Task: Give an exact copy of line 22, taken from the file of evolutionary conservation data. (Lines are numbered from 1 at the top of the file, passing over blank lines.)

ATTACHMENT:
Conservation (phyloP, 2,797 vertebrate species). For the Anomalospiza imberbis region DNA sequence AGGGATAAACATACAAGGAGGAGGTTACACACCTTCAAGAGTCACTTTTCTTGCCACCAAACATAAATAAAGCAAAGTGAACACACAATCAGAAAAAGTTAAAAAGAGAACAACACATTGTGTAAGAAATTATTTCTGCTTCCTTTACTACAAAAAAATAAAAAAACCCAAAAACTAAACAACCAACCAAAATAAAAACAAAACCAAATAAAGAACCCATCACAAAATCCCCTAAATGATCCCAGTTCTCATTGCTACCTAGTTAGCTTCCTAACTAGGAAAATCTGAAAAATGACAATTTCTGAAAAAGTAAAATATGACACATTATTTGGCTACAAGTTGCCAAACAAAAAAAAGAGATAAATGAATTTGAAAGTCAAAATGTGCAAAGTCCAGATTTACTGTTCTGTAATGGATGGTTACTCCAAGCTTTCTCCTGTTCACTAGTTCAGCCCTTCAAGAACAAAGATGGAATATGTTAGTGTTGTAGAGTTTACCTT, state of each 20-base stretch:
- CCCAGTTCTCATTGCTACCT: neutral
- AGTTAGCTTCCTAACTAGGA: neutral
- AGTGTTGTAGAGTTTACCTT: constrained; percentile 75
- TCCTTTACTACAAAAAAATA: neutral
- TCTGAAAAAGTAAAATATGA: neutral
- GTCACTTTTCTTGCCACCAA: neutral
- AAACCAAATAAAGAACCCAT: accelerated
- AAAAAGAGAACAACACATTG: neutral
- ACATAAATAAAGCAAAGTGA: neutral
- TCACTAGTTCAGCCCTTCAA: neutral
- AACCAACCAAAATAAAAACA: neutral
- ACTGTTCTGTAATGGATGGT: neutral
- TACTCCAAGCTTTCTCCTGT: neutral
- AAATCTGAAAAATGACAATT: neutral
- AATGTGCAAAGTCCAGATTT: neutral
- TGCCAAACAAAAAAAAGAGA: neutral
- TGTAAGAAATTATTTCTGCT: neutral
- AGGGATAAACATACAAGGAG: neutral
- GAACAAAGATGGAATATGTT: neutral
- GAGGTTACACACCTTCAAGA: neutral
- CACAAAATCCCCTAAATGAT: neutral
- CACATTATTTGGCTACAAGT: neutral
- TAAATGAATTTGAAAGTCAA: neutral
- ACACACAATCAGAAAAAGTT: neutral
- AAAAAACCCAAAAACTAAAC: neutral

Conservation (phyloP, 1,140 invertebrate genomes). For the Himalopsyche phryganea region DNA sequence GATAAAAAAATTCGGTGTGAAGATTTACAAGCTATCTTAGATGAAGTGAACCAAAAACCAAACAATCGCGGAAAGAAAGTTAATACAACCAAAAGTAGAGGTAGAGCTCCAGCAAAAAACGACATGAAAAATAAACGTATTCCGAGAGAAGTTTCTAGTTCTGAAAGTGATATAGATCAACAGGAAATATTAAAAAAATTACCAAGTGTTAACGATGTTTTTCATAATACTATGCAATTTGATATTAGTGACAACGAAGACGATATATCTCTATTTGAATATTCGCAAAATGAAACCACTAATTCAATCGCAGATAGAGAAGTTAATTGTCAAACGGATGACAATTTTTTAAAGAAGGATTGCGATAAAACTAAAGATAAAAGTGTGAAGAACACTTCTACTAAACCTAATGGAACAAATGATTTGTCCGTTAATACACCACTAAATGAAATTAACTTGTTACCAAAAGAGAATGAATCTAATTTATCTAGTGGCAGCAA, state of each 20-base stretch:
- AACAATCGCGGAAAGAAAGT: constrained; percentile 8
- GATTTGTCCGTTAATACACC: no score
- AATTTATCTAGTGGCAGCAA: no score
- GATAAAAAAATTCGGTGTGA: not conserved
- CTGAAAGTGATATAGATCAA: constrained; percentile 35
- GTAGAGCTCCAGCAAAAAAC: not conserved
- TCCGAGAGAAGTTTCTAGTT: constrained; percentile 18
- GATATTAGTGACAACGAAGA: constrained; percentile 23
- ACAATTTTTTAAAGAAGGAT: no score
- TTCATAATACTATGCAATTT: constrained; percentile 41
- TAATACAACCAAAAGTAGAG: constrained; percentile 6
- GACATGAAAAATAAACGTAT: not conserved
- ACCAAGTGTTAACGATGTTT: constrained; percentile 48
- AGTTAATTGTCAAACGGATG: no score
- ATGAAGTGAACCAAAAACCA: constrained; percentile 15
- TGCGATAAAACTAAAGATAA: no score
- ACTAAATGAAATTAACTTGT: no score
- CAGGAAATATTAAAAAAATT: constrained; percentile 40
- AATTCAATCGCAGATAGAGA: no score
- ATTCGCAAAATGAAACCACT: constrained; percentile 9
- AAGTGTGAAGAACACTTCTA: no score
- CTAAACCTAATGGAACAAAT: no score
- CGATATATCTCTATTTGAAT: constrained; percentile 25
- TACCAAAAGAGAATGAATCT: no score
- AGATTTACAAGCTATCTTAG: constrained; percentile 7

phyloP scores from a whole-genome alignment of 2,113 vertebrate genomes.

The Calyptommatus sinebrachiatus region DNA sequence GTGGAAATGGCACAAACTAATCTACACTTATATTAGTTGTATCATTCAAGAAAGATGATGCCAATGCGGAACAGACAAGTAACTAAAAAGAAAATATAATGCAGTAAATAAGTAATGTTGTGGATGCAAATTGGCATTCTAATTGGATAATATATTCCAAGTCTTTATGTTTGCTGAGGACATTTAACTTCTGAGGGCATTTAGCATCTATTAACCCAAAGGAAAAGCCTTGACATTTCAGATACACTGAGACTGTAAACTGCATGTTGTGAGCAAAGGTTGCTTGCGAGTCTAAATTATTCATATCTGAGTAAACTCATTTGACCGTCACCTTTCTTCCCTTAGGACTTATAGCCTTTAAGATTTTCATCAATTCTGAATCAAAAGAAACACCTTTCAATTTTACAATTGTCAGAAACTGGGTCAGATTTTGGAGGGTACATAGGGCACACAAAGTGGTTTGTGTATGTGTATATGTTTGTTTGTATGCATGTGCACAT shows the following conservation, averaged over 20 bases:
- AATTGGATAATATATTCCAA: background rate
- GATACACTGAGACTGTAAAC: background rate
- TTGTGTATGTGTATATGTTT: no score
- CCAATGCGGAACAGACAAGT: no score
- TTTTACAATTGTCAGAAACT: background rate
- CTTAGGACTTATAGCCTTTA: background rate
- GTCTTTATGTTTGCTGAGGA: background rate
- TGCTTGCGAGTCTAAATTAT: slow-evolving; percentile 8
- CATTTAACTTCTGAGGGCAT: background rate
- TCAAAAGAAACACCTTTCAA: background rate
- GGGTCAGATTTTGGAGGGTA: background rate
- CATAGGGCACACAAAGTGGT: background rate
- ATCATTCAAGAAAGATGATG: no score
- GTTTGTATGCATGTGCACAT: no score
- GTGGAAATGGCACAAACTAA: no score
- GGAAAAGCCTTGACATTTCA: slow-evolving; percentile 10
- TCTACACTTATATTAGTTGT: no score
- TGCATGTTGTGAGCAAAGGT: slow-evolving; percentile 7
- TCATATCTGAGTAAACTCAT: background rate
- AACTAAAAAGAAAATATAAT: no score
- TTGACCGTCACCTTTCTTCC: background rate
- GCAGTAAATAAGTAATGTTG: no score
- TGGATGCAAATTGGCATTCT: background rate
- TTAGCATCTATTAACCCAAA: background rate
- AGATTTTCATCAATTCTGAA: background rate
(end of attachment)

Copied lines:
- CACAAAATCCCCTAAATGAT: neutral